It was an impressive third quarter for retail giant Walmart, with one caveat. President Donald Trump’s yawning trade war with China could crimp the retailer’s bottom line in 2019.
“Tariffs are not positive for the economy,” Walmart Chief Financial Officer Brett Biggs told Yahoo Finance on a media call Thursday. “Prices [for consumers] will go up.” Biggs said the company is looking at taking action should higher tariff rates go into effect in January.
The Trump administration enacted 10% tariffs on $200 billion worth of Chinese goods on Sept. 24. On Jan. 1, 2019, the rates will increase to 25%. Most retailers see their fourth quarters end in January. So for a global retailer such as Walmart, which sources a good number of products from China — and does business in the country — higher tariff rates could quickly hit profits.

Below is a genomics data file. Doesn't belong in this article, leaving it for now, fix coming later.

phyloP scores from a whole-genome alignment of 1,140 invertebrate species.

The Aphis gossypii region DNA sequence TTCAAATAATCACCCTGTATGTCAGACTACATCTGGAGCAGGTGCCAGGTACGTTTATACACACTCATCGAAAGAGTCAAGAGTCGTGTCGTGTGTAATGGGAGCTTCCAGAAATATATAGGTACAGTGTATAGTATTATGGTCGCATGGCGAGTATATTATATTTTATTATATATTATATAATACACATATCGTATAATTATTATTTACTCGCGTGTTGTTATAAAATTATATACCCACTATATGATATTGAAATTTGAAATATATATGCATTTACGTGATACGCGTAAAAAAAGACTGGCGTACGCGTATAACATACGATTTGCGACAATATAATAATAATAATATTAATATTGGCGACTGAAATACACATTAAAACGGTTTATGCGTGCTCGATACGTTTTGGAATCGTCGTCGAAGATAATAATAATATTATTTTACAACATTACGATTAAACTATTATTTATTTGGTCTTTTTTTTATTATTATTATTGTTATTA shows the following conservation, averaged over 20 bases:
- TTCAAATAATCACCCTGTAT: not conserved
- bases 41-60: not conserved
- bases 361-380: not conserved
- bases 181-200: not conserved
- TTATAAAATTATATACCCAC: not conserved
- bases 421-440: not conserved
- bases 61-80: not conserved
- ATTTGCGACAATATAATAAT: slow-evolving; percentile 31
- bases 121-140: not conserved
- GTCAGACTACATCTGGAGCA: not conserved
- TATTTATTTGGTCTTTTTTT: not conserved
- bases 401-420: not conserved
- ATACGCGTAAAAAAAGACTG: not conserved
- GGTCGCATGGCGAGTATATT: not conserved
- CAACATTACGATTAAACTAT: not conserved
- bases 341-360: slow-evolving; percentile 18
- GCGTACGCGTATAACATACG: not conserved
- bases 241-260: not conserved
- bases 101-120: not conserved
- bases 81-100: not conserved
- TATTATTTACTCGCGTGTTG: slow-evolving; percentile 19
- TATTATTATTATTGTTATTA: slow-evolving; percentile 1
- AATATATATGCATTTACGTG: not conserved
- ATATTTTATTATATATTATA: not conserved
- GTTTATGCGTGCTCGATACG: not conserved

Walmart shares dropped about 2% on Thursday’s session. While investors temporarily lock in on Walmart’s tariff exposure, they are ignoring a retailer with considerable momentum into the critical holiday shopping season.
The world’s largest retailer said Thursday that third-quarter earnings came in at $1.08 a share adjusted, beating analyst forecasts of $1.01. Total revenue clocked in at $124.89 billion versus forecasts for $125.55 billion. Walmart lifted its full-year U.S. same-store sales guidance to “at least” 3% from “about” 3% previously. Earnings are now seen in a range of $4.75 to $4.85 a share compared to $4.65 to $4.80.
Walmart saw strong sales gains at its two key U.S. businesses. Walmart’s U.S. same-store sales, a key retail industry metric, rose 3.4%. Sam’s Club, which tends to skew toward a higher income customer, notched a 3.2% same-store sales increase. The division’s e-commerce sales gained 32%.
The momentum suggests that Walmart could navigate higher tariffs better than most despite Wall Street fears.
Brian Sozzi is an editor-at-large at Yahoo Finance. Follow him on Twitter @BrianSozzi